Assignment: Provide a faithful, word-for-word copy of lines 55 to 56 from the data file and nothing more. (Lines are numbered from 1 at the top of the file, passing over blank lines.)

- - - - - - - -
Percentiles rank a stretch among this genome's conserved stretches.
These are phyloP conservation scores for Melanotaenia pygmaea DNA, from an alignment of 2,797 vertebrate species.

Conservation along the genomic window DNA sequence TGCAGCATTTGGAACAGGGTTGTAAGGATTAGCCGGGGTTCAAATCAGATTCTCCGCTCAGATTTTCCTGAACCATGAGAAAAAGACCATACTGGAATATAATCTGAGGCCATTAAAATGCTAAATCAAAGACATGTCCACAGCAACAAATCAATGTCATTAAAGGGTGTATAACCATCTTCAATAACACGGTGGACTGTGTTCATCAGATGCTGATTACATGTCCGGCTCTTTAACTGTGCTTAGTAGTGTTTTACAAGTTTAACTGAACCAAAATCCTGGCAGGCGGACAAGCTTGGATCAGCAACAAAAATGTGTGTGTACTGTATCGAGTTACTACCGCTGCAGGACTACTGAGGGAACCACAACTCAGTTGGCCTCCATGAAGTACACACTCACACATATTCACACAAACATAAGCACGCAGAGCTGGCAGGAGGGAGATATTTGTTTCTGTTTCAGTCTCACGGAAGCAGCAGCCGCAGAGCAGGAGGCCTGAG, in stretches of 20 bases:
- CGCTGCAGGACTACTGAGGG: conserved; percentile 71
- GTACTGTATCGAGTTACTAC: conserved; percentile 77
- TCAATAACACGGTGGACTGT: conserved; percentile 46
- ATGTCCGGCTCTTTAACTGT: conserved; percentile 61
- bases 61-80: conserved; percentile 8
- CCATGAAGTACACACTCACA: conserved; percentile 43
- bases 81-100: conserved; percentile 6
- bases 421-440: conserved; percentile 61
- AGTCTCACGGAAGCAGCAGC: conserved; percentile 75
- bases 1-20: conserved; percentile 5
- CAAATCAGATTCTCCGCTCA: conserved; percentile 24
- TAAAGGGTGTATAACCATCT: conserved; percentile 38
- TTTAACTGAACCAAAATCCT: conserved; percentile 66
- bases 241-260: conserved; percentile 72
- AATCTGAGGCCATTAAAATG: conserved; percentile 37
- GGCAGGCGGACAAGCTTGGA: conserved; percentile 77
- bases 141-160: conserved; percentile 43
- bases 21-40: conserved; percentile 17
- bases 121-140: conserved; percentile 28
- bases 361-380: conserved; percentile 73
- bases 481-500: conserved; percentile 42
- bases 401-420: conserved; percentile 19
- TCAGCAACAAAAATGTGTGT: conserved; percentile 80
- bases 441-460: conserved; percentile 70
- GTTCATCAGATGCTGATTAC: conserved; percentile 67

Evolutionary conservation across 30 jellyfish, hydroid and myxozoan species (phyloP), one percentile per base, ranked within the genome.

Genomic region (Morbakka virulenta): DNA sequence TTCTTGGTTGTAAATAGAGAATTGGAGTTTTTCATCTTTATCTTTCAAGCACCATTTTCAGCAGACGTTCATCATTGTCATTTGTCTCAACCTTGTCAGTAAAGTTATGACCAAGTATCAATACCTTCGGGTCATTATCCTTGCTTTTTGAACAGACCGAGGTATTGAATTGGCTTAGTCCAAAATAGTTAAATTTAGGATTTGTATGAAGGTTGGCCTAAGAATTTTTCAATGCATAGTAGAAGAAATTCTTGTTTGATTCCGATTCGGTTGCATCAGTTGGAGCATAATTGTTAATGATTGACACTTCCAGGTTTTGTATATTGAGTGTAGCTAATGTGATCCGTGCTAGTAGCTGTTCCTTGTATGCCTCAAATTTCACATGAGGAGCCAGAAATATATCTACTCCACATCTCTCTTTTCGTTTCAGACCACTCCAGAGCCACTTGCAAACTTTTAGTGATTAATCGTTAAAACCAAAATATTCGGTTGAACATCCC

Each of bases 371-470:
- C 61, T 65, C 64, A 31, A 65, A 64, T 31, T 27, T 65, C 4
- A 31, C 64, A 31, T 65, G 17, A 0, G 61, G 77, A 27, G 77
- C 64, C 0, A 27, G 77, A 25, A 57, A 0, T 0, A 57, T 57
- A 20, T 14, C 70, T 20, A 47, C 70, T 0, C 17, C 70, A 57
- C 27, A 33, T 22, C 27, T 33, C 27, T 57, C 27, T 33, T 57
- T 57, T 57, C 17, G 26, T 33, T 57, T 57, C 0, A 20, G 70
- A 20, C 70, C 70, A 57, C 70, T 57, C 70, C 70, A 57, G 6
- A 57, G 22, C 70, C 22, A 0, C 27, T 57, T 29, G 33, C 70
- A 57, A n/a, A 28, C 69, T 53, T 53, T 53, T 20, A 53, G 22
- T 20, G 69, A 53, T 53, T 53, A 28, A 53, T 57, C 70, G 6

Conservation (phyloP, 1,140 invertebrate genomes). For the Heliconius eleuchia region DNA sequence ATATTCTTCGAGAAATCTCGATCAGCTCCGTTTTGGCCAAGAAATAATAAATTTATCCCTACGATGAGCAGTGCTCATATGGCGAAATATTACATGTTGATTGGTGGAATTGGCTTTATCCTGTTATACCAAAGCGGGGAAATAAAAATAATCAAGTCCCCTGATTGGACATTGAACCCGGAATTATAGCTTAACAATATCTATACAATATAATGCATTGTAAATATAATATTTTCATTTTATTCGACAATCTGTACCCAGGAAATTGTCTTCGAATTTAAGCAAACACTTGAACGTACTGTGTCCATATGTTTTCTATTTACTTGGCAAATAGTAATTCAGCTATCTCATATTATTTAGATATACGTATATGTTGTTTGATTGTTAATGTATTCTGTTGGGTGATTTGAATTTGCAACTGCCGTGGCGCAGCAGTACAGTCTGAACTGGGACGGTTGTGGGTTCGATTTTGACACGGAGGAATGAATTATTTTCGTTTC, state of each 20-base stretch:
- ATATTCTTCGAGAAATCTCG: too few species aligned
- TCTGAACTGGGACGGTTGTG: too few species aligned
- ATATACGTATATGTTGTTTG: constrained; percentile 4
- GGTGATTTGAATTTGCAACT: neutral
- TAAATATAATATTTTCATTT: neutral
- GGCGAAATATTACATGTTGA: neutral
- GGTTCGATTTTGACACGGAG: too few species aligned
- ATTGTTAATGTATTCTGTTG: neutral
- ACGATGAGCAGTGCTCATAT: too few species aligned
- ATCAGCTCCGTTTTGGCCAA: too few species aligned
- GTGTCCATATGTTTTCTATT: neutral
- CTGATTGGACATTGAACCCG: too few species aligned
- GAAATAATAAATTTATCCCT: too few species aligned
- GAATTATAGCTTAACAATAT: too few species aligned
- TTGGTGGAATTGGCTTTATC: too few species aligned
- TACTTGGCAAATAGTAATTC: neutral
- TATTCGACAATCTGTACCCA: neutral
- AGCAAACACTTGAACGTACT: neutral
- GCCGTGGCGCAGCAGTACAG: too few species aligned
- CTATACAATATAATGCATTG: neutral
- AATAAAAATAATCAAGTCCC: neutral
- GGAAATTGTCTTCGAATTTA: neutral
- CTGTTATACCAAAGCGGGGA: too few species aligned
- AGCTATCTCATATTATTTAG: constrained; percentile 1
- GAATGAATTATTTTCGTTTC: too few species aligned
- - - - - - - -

- GAAATAATAAATTTATCCCT: too few species aligned
- GAATTATAGCTTAACAATAT: too few species aligned